If you really love books, you may have accumulated a large collection of them. It can be frustrating when you’re wanting to find a particular one but have trouble tracking it down. You’re pretty sure you have it, but it’s lost among all the others.
In an earlier post, I outlined the advantages of using the Dewey Decimal Classification system for organizing your nonfiction books. If you have a lot of nonfiction print books in your collection, you might want to read that first.
As with the religion section, the language section’s classification scheme may be irritating for some readers. Perhaps the most surprising thing to modern readers is that the majority of the classification numbers are devoted to languages of European origin.
Melvil Dewey created his system in the 1850s. As a male American librarian from that period in history, he had societal and personal biases. His worldview was Western-culture dominant. Dewey had no way of knowing how many subjects in his system, including religion and languages, would gain or lose prominence, even in America and Europe in the coming centuries.
If you are annoyed by this section and would like to come up with your own, please feel free to. Your home collection is yours to do with as you’d like. But if you are simply wanting to get your books sorted in a primary fashion, this post should help you determine where to place your language books.
Rather than explaining most of these divisions, I will make lists of languages that belong within them. These lists are nowhere near exhaustive.
These topics are covered for each language in the divisions following it:
- Writing systems
- Historical and geographical variations
- Standard Usage (Prescriptive linguistics)
Books that belong in 400-409 are the general language books. Interdisciplinary works go here, as do international languages. Think of this as the “language umbrella” category.
Some recommended books:
- Unruly Words: A Study of Vague Language by Diana Raffaman
- The Language Instinct by Steven Pinker
Linguistics is the scientific study of language. It aims to describe language as it actually is used, not as it should be used. Books on the philosophy and theory of ancient languages like Indo-European and their writing systems go in linguistics.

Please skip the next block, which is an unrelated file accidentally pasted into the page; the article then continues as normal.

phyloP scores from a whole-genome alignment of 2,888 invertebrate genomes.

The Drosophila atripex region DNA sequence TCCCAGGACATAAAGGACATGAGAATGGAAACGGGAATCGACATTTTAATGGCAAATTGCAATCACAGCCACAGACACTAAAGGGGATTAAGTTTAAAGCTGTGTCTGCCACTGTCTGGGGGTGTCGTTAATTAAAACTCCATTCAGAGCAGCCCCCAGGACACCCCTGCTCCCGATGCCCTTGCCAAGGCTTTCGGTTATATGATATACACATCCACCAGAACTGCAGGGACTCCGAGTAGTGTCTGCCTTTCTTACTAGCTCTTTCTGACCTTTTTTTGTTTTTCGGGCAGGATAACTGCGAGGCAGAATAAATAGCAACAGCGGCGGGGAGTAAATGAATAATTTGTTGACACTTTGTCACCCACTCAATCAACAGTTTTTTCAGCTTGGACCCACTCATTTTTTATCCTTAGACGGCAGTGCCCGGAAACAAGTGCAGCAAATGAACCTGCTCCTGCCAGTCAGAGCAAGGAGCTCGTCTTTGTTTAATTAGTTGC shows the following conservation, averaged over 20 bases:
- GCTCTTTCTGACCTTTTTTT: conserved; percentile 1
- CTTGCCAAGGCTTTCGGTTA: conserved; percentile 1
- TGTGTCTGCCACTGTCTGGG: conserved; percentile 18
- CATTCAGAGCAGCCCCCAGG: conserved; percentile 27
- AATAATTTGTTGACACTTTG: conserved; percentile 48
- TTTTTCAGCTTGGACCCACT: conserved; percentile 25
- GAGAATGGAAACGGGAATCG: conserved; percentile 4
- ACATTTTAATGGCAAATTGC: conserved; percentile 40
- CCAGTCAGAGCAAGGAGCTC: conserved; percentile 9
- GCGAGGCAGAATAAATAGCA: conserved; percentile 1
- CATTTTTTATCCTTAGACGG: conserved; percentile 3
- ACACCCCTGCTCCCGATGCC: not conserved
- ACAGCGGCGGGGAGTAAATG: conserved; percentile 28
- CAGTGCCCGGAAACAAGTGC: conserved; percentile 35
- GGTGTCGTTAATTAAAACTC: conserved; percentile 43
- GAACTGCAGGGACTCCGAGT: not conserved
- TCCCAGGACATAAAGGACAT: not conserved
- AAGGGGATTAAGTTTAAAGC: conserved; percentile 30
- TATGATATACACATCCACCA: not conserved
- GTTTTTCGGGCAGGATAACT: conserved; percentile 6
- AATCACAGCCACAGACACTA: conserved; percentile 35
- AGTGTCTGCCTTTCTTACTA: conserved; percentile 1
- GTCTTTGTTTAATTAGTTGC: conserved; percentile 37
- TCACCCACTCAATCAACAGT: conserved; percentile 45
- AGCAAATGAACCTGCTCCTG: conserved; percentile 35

- Word by Word: The Secret Life of Dictionaries by Kory Stamper
- Syntactic Structures by Noam Chomsky
- American Sign Language: A Comprehensive Dictionary, unabridged edition (check) by Marin L. A. Sternberg first published in 1981. Check for the most recent edition.
420-429 English and Old English (Anglo-Saxon)
This division covers the English language as it is spoken in different areas of the world. Old English, the language that brought us Beowulf is also shelved in this section.
430-439 German and related languages
The Germanic languages section covers Old High German to 1100; Middle High German and Early New High German 1100-1500; standard German; and other Germanic languages such as
- Dutch and Flemish
440-449 French and related Romance languages
The languages shelved here are Old French to 1400; Middle French 1400-1600; Modern French; and
450-459 Italian, Romanian, and related Italic languages
The languages are Old Italian to 1300; Middle Italian 1300-1600; and Standard Italian, in addition, there is Romanian and
460-469 Spanish, Portuguese, Galician
This division includes Old Spanish to 1100; Middle Spanish 1100-1600; Standard Spanish; Galician; Old Portuguese to 1100; Middle Portuguese 1100-1600; pidgins, and creoles.
470-479 Latin and related Italic languages
These include classical Latin and Vulgar Latin, as well as Old Latin (Pre-classical Latin).
480-489 Classical Greek and related Hellenic languages
This division is for Classical Greek which flourished between 750 and 350 B.C.E., as well as pre-classical and postclassical Greek, and Modern Greek.
490-490 Other languages
Take a deep breath.
We are about to dive into a very abbreviated list of every other language that has ever been spoken, signed, or written–on the entire planet.
Most specific language categories are listed here, though by no means all. A very few individual languages in some categories are also mentioned. But please be aware, that if a language was not included in 420-480, it has a place here.
Specific languages in east Indo-European and Celtic language families:
- Iranian languages
- Baltic languages
- modern Prakrit
Modern Indo-Aryan languages:
Russian and related east Slavic languages:
Non-Semitic Afro-Asiatic languages:
Altaic, Uralic, Hyperborean, Dravidian languages:
North American native languages:
South American native languages:
Non-Austronesian languages of Oceania, Austronesian languages, and miscellaneous languages:
- Polynesian languages
You’ve organized your language collection
How many non-English languages were represented? Youtube has videos demonstrating many of these languages, including the ones that are no longer spoken.